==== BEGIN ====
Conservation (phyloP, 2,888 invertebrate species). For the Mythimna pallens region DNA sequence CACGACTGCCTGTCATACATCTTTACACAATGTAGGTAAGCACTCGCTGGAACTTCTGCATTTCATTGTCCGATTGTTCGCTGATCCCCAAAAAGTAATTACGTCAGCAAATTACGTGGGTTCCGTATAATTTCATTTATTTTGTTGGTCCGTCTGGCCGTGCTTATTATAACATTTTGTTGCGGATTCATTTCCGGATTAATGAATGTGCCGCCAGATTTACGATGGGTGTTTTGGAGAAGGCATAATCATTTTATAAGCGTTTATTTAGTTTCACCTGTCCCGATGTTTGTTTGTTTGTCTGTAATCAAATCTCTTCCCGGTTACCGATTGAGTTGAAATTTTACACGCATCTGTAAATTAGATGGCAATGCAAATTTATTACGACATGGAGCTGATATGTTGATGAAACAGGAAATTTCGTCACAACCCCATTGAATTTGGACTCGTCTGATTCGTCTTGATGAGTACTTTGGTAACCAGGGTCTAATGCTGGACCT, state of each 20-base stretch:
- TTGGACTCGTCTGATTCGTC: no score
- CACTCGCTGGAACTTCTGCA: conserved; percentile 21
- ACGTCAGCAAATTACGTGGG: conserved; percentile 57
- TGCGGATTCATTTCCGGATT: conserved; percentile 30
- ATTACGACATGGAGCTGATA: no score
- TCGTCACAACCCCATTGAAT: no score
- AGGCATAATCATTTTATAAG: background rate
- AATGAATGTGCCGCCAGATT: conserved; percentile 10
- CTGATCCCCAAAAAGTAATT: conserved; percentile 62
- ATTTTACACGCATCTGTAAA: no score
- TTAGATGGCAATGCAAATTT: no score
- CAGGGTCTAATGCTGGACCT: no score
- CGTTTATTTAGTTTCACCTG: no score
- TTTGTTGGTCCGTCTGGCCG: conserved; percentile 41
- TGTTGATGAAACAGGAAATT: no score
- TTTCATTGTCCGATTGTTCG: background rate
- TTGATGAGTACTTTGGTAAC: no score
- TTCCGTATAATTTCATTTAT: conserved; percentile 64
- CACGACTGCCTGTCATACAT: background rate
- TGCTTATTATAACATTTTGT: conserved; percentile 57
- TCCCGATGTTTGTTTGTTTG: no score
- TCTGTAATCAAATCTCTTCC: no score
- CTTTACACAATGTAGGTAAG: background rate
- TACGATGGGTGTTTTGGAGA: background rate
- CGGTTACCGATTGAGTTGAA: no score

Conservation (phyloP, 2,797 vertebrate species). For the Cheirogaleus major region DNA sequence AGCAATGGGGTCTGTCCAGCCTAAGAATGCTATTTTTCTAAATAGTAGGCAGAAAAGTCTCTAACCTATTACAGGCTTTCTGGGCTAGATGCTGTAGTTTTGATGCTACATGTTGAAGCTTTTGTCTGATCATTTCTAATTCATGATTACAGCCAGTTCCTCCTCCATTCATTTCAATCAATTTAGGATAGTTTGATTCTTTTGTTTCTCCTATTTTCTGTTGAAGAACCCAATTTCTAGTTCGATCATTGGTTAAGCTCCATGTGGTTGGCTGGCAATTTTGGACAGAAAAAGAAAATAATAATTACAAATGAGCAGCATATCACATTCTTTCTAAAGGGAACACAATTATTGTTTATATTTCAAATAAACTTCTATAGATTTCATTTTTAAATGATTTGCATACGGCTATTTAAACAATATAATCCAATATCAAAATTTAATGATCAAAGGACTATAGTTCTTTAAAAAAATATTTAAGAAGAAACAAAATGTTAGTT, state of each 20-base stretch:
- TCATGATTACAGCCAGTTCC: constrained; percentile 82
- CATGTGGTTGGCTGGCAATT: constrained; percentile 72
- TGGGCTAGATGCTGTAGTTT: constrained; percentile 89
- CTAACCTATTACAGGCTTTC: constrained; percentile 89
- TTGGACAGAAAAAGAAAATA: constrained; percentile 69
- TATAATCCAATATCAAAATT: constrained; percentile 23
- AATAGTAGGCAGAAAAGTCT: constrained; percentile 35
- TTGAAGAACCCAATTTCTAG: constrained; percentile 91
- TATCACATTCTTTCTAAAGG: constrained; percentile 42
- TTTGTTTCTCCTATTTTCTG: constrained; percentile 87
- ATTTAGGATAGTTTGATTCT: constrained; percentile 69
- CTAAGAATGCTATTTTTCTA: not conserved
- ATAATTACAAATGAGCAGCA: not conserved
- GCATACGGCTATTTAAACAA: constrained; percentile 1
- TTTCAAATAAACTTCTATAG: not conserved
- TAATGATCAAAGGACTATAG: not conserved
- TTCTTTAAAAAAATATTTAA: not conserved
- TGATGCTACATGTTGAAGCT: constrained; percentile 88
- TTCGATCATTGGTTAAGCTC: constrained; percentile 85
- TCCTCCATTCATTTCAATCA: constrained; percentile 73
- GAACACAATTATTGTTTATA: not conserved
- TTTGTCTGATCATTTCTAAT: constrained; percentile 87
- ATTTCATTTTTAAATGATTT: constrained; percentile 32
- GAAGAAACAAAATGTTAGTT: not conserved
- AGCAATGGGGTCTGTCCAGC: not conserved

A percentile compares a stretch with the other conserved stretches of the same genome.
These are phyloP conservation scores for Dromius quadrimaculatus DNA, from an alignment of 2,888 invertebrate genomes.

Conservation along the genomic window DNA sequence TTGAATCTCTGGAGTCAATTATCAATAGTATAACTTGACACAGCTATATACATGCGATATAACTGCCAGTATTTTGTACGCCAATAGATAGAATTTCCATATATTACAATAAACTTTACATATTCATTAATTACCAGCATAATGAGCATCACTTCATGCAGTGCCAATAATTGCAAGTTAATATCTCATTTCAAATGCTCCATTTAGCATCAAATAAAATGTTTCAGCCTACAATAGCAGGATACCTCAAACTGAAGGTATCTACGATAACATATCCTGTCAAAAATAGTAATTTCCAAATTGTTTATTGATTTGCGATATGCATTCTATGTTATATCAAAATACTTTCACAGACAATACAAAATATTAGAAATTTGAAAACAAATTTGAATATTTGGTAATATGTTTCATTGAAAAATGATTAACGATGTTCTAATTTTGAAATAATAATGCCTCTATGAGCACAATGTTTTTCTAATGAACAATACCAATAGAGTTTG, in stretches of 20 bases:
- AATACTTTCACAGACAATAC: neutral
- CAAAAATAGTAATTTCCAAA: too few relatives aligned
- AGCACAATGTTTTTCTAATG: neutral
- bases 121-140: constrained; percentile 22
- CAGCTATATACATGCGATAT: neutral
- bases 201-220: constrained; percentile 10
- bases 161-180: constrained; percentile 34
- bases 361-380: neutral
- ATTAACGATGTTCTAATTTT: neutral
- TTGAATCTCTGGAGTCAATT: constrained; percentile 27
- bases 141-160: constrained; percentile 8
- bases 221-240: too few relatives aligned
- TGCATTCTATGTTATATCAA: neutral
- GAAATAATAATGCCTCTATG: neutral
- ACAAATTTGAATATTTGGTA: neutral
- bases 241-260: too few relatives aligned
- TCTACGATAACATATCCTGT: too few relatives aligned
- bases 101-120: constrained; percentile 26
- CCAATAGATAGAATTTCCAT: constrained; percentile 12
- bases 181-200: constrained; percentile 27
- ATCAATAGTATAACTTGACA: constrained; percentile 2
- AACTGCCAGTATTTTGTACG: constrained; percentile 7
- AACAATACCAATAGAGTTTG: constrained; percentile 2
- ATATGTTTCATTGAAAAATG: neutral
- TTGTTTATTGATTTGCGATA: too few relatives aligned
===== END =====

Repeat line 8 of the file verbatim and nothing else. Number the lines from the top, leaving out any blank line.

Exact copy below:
- AGGCATAATCATTTTATAAG: background rate